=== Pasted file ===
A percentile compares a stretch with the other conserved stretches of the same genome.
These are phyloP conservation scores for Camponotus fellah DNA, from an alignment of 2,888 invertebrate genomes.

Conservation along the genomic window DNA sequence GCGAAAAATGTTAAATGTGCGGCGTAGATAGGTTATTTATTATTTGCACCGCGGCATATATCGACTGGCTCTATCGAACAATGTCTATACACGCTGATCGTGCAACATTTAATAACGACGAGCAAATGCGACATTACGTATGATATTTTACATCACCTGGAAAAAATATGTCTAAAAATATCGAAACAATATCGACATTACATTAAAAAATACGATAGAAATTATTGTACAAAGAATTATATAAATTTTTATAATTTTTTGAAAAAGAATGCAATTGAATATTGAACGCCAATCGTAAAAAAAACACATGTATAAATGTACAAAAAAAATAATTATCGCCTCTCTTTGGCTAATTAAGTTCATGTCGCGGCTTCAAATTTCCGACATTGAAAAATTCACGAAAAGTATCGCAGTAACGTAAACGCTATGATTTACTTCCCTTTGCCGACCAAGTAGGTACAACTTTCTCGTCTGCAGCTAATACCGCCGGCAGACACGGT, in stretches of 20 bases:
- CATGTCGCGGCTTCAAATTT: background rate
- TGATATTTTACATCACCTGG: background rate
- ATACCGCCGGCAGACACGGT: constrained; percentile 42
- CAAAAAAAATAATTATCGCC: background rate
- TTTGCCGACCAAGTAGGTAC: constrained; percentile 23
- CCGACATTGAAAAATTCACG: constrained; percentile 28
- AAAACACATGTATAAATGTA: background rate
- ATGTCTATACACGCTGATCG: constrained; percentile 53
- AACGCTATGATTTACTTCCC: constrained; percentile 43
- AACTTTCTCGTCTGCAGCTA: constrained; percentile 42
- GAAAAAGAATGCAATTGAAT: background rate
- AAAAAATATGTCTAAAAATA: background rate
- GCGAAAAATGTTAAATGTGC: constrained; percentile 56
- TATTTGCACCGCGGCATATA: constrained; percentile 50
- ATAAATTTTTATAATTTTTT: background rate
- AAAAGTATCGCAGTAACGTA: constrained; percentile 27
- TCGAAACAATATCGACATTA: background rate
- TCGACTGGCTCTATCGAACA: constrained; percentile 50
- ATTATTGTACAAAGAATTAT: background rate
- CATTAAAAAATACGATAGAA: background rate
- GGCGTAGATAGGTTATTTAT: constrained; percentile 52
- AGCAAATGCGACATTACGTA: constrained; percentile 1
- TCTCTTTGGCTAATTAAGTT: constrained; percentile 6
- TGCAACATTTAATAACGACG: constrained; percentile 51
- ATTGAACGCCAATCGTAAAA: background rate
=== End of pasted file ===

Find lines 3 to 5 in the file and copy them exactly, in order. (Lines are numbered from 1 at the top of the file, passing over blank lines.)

Conservation along the genomic window DNA sequence GCGAAAAATGTTAAATGTGCGGCGTAGATAGGTTATTTATTATTTGCACCGCGGCATATATCGACTGGCTCTATCGAACAATGTCTATACACGCTGATCGTGCAACATTTAATAACGACGAGCAAATGCGACATTACGTATGATATTTTACATCACCTGGAAAAAATATGTCTAAAAATATCGAAACAATATCGACATTACATTAAAAAATACGATAGAAATTATTGTACAAAGAATTATATAAATTTTTATAATTTTTTGAAAAAGAATGCAATTGAATATTGAACGCCAATCGTAAAAAAAACACATGTATAAATGTACAAAAAAAATAATTATCGCCTCTCTTTGGCTAATTAAGTTCATGTCGCGGCTTCAAATTTCCGACATTGAAAAATTCACGAAAAGTATCGCAGTAACGTAAACGCTATGATTTACTTCCCTTTGCCGACCAAGTAGGTACAACTTTCTCGTCTGCAGCTAATACCGCCGGCAGACACGGT, in stretches of 20 bases:
- CATGTCGCGGCTTCAAATTT: background rate
- TGATATTTTACATCACCTGG: background rate